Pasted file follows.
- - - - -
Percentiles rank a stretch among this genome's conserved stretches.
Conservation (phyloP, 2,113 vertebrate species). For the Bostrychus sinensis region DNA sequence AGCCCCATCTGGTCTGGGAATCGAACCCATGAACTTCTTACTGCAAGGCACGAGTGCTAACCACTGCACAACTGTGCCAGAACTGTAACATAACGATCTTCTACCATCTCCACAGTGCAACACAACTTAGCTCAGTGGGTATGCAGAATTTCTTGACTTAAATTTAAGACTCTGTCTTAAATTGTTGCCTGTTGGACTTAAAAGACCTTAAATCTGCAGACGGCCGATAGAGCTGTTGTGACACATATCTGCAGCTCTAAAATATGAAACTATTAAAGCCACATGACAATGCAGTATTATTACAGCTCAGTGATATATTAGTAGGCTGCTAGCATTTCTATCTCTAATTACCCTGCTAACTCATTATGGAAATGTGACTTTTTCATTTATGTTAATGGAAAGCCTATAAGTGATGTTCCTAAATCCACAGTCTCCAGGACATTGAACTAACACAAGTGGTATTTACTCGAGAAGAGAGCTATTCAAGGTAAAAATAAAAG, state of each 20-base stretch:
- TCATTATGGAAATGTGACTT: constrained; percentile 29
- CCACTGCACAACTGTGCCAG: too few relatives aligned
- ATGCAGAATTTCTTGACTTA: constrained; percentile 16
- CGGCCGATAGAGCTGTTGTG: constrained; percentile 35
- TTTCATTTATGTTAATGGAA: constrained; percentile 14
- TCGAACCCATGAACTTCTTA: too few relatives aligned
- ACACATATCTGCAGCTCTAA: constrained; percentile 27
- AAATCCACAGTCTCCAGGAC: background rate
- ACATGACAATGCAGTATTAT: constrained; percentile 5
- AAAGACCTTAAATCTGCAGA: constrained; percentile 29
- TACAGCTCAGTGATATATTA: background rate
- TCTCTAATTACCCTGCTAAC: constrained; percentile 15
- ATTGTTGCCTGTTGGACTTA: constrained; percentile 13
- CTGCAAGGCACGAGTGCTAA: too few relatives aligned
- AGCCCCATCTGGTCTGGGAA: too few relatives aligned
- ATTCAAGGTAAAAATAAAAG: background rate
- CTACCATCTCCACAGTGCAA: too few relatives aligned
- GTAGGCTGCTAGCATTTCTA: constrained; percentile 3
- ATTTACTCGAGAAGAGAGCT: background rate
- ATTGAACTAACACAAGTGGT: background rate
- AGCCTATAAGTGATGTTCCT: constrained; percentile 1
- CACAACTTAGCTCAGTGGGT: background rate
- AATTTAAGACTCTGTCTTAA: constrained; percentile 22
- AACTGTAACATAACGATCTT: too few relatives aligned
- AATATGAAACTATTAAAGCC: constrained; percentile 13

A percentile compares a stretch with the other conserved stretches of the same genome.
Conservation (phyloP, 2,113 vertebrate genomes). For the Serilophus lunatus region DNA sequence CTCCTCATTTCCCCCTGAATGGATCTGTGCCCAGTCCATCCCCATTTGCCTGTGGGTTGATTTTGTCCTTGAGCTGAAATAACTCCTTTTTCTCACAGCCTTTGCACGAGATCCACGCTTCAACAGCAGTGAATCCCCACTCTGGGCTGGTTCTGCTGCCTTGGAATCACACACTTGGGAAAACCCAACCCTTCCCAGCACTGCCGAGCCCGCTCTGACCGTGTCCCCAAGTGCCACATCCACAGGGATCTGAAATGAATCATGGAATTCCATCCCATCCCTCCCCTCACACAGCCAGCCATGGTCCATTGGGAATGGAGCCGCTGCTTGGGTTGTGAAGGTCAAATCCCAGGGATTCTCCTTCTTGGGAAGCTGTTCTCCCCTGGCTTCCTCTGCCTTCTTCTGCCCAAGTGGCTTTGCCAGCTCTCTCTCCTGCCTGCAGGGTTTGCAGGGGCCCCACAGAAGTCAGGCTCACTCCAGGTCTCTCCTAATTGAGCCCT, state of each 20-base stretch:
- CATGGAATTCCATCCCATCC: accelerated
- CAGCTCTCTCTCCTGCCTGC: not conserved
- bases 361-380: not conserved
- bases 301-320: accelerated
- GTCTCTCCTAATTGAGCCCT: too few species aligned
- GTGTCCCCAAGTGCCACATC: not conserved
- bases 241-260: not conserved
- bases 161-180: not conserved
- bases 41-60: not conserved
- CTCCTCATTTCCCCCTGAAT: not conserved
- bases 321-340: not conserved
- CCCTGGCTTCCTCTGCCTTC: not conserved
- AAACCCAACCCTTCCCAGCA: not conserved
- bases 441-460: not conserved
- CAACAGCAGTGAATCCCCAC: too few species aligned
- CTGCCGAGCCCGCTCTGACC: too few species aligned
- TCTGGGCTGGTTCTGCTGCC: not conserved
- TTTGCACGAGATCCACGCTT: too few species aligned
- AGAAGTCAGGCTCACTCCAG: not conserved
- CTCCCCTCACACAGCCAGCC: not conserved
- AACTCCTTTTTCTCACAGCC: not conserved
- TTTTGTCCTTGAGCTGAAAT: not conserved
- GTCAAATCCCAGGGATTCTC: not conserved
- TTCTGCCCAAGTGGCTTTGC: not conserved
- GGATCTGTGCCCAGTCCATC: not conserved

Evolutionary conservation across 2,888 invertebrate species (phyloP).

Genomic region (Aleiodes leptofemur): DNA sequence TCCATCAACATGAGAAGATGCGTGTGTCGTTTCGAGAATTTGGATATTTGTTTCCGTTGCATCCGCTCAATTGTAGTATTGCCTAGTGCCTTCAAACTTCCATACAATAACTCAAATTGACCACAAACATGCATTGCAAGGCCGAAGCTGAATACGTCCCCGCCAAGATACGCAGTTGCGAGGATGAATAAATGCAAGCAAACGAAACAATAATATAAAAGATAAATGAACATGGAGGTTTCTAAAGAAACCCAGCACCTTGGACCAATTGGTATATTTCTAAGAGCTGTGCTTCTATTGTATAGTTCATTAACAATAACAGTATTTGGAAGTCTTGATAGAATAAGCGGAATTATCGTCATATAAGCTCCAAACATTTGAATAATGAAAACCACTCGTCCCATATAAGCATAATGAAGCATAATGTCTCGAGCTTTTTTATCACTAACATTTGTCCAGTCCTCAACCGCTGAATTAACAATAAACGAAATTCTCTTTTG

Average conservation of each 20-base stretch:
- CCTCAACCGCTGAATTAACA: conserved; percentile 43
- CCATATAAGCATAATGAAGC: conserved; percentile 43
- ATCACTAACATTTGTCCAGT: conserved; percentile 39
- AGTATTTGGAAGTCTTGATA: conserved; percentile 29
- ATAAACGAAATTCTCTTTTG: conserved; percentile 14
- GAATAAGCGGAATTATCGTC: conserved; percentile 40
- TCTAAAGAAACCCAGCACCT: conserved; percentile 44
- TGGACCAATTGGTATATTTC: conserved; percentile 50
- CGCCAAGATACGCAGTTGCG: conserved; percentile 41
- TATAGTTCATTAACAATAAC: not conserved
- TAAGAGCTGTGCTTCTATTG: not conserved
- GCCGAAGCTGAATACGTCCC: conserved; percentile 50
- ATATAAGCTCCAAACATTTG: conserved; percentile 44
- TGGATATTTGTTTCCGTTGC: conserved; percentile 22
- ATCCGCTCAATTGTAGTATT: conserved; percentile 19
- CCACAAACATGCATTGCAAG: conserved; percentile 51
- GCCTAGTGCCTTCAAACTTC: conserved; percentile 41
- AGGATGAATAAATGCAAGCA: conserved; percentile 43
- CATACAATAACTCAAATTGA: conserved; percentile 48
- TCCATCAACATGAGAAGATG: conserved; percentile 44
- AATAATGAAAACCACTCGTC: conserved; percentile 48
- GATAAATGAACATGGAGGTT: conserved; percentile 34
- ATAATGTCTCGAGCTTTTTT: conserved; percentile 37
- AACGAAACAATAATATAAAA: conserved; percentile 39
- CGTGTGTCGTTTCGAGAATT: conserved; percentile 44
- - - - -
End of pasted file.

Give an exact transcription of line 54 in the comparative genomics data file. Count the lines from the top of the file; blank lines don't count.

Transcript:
- GGATCTGTGCCCAGTCCATC: not conserved